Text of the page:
Almost any eastern college is likely to be a disarray of old stone buildings looming above the trees of the small, unchanging town that it dominates. One notable exception is Syracuse University, which is sprawled across a hill less than a mile from the downtown business district of a busy city with a population of 225,000. Although Syracuse was founded nearly 100 years ago, which is par for an eastern campus, the demands of its growth have swallowed most of the landmarks of these years and have pockmarked the university with modern structures. The proudest tradition of Syracuse is perpetual forward motion—both physical and academic.
Syracuse today consists of 16 colleges with an enrollment of 13,800, more than half of them undergraduates. The students live in private homes and fraternity and sorority houses that surround the campus, or in dormitories ranged about the Old Oval. The Oval once was, as the name suggests, the heart of campus life, but new buildings have almost smothered it. Other landmarks are really disappearing. The Clover Club, a swinging beer joint that served as a hangout for students (and football players), burned down a couple of years ago and has since been rebuilt in glossier form, more efficient but less personal. Even the Corner Store on South Crouse Avenue and University Place, where generations of students have stopped to buy books or grab a quick sandwich between classes, will soon give way to a shiny building in the multimillion-dollar Newhouse Communications Complex.
One familiar building, 75 years old and still standing proud and stern as a chateau on the western slope of the hill, is Crouse College (above). Originally the home of the nation's first College of Fine Arts, it now houses the School of Music. Crouse is crowned by a lofty spire in which hang the Crouse Chimes, a set of nine sweetly tuned bells that melodically tinkle out the Alma Mater after every football victory. In recent years the chimes have had a lot to play about.
Syracuse students take their football victories much more casually than, say, Auburn. They dutifully pack 40,000-seat Archbold Stadium, the cold, chipped and battered concrete amphitheater that Syracuse claims is the oldest college-owned stadium in the nation (it looks it) for Penn State and Pitt, but they avoid the lesser games.
Life at Syracuse was not always this way. There was a time when the biggest social event of the year was the football game against Colgate. Alumni fondly recall raiding the Colgate campus—39 miles to the southeast—and happily shaving every head in sight. They remember, too, the postgame revelry, if Syracuse won, that often assumed riotous proportions with the sacking of downtown hotel lobbies and the derailing of trolley cars. All that is over now. Weary of successive 61-7, 34-6, 47-0, 71-0, 46-6 and 51-8 drubbings after Syracuse stepped up its football program, Colgate decided in 1961 it had had enough.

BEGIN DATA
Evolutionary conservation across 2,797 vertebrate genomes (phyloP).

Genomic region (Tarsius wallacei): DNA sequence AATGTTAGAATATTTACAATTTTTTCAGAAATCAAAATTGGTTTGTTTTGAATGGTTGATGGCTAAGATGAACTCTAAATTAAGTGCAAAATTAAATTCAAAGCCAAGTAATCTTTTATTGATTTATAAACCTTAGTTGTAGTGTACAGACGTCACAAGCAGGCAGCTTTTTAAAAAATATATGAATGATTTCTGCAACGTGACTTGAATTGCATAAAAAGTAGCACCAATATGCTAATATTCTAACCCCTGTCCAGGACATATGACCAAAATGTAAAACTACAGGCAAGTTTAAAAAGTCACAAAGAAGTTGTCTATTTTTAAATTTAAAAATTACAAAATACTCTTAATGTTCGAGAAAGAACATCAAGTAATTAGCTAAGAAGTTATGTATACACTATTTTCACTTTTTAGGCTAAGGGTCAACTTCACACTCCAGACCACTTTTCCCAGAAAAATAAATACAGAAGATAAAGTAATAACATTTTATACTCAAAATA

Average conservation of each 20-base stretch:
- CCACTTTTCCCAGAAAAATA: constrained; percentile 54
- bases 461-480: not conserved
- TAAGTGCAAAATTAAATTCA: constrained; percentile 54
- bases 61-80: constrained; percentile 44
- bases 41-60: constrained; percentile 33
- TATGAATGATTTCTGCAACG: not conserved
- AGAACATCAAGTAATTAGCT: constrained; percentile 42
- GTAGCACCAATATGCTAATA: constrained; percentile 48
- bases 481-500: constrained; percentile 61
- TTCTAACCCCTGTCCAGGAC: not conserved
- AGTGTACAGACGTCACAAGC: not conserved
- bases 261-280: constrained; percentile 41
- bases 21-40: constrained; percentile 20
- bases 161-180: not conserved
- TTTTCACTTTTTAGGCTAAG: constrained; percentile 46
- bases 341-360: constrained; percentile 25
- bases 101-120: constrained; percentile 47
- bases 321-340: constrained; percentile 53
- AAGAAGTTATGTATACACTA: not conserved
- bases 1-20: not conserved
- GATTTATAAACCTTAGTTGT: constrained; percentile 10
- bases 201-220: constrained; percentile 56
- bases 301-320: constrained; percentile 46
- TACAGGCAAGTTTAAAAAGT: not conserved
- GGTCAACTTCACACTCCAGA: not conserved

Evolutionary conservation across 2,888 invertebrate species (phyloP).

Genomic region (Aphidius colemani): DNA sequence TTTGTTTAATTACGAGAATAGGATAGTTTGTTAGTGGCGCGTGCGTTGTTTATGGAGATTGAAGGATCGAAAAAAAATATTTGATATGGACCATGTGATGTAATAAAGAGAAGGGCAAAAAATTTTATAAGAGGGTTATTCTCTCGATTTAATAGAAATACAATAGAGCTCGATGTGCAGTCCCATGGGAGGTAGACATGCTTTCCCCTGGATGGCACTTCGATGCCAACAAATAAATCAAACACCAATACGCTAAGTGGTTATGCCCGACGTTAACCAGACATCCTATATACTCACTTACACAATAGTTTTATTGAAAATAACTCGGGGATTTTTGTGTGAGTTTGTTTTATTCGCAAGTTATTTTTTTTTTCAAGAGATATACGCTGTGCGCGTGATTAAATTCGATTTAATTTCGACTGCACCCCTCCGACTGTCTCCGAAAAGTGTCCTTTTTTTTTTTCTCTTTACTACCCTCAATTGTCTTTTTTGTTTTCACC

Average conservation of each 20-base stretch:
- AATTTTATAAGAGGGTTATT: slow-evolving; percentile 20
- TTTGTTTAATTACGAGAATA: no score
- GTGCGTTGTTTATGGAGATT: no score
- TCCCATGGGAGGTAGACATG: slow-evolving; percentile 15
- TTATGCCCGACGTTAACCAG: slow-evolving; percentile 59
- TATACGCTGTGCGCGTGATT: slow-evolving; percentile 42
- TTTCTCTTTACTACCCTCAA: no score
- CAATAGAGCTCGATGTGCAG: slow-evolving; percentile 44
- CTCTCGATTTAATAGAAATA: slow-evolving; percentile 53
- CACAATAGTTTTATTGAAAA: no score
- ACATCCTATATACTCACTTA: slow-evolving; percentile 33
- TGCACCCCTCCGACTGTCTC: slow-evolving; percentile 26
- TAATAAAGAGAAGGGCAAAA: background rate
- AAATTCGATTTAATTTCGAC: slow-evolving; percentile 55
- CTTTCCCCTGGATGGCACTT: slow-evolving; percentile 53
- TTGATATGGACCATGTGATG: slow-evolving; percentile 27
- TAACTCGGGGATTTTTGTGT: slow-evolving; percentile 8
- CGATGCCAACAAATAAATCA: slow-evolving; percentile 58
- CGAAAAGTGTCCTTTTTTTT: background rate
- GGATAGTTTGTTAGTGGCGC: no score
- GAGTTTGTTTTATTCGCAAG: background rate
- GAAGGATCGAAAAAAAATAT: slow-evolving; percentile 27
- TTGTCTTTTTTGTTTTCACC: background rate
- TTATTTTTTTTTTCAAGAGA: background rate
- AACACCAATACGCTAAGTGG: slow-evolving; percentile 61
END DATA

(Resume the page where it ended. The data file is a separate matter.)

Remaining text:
Syracuse's emergence as a football eminence was more calculated than accidental. Faced with a decision to go low-pressure or big-time after a particularly distressing season in 1948, the university decided on the latter course and brought in Floyd Burdette (Ben) Schwartzwalder, a former paratroop major who had been a winner at Muhlenberg. The first sweet success came in 1952, when the Orange finished with a 7-2 record but was whomped 61-6 by Alabama in the Orange Bowl—a shame that Syracuse has never quite forgotten or forgiven. Then came the Jim Brown era (1954-56), followed by the Ernie Davis years, and no one beat Syracuse badly, if at all. In 1959 the Orange won all 10 games and the national championship, then defeated Texas in the Cotton Bowl. The chimes in old Crouse College rang all night for that one.
They will be ringing again this year. Just the other day Schwartzwalder and Army's Paul Dietzel were chatting over lunch in a New York hotel. The conversation, naturally, was largely about eastern football. Dietzel thought it was never better and that last year's Pitt team was as good as any he had seen in his days in the Southeastern Conference. Schwartzwalder said he would just as soon play a Big Ten team as any of his neighbors. Then Dietzel spoiled the fun. '"Ben," he said, "I hear you have one of the finest teams in the country."